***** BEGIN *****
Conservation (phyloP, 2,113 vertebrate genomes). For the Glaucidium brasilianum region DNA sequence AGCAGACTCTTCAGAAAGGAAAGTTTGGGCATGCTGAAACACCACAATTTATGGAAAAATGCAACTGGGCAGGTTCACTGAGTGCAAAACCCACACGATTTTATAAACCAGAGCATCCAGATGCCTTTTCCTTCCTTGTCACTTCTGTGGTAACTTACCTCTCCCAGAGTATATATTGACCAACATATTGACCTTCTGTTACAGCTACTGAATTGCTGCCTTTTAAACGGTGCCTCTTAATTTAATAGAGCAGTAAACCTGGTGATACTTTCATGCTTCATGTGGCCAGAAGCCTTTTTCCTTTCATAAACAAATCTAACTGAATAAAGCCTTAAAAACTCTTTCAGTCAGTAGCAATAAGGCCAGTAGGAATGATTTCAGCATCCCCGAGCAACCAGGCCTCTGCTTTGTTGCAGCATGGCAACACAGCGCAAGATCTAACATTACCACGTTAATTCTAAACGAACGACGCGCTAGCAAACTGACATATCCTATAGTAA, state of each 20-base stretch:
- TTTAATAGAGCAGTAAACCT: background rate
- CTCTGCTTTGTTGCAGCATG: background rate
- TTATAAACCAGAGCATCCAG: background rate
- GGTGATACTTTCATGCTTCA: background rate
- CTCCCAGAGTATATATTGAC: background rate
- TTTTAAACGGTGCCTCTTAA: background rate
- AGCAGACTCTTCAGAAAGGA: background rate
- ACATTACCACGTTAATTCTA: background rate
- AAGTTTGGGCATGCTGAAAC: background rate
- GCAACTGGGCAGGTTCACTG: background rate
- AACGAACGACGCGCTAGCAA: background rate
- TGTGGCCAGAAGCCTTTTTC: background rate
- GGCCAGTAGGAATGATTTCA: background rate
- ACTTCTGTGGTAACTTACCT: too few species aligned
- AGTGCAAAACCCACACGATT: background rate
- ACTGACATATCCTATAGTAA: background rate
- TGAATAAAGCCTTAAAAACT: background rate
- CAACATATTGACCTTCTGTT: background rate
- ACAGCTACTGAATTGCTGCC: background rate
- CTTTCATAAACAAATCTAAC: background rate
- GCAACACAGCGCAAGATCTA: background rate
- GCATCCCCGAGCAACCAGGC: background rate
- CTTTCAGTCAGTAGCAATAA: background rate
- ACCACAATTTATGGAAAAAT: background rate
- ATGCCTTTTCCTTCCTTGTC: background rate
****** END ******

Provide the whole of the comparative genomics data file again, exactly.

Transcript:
Conservation (phyloP, 2,113 vertebrate genomes). For the Glaucidium brasilianum region DNA sequence AGCAGACTCTTCAGAAAGGAAAGTTTGGGCATGCTGAAACACCACAATTTATGGAAAAATGCAACTGGGCAGGTTCACTGAGTGCAAAACCCACACGATTTTATAAACCAGAGCATCCAGATGCCTTTTCCTTCCTTGTCACTTCTGTGGTAACTTACCTCTCCCAGAGTATATATTGACCAACATATTGACCTTCTGTTACAGCTACTGAATTGCTGCCTTTTAAACGGTGCCTCTTAATTTAATAGAGCAGTAAACCTGGTGATACTTTCATGCTTCATGTGGCCAGAAGCCTTTTTCCTTTCATAAACAAATCTAACTGAATAAAGCCTTAAAAACTCTTTCAGTCAGTAGCAATAAGGCCAGTAGGAATGATTTCAGCATCCCCGAGCAACCAGGCCTCTGCTTTGTTGCAGCATGGCAACACAGCGCAAGATCTAACATTACCACGTTAATTCTAAACGAACGACGCGCTAGCAAACTGACATATCCTATAGTAA, state of each 20-base stretch:
- TTTAATAGAGCAGTAAACCT: background rate
- CTCTGCTTTGTTGCAGCATG: background rate
- TTATAAACCAGAGCATCCAG: background rate
- GGTGATACTTTCATGCTTCA: background rate
- CTCCCAGAGTATATATTGAC: background rate
- TTTTAAACGGTGCCTCTTAA: background rate
- AGCAGACTCTTCAGAAAGGA: background rate
- ACATTACCACGTTAATTCTA: background rate
- AAGTTTGGGCATGCTGAAAC: background rate
- GCAACTGGGCAGGTTCACTG: background rate
- AACGAACGACGCGCTAGCAA: background rate
- TGTGGCCAGAAGCCTTTTTC: background rate
- GGCCAGTAGGAATGATTTCA: background rate
- ACTTCTGTGGTAACTTACCT: too few species aligned
- AGTGCAAAACCCACACGATT: background rate
- ACTGACATATCCTATAGTAA: background rate
- TGAATAAAGCCTTAAAAACT: background rate
- CAACATATTGACCTTCTGTT: background rate
- ACAGCTACTGAATTGCTGCC: background rate
- CTTTCATAAACAAATCTAAC: background rate
- GCAACACAGCGCAAGATCTA: background rate
- GCATCCCCGAGCAACCAGGC: background rate
- CTTTCAGTCAGTAGCAATAA: background rate
- ACCACAATTTATGGAAAAAT: background rate
- ATGCCTTTTCCTTCCTTGTC: background rate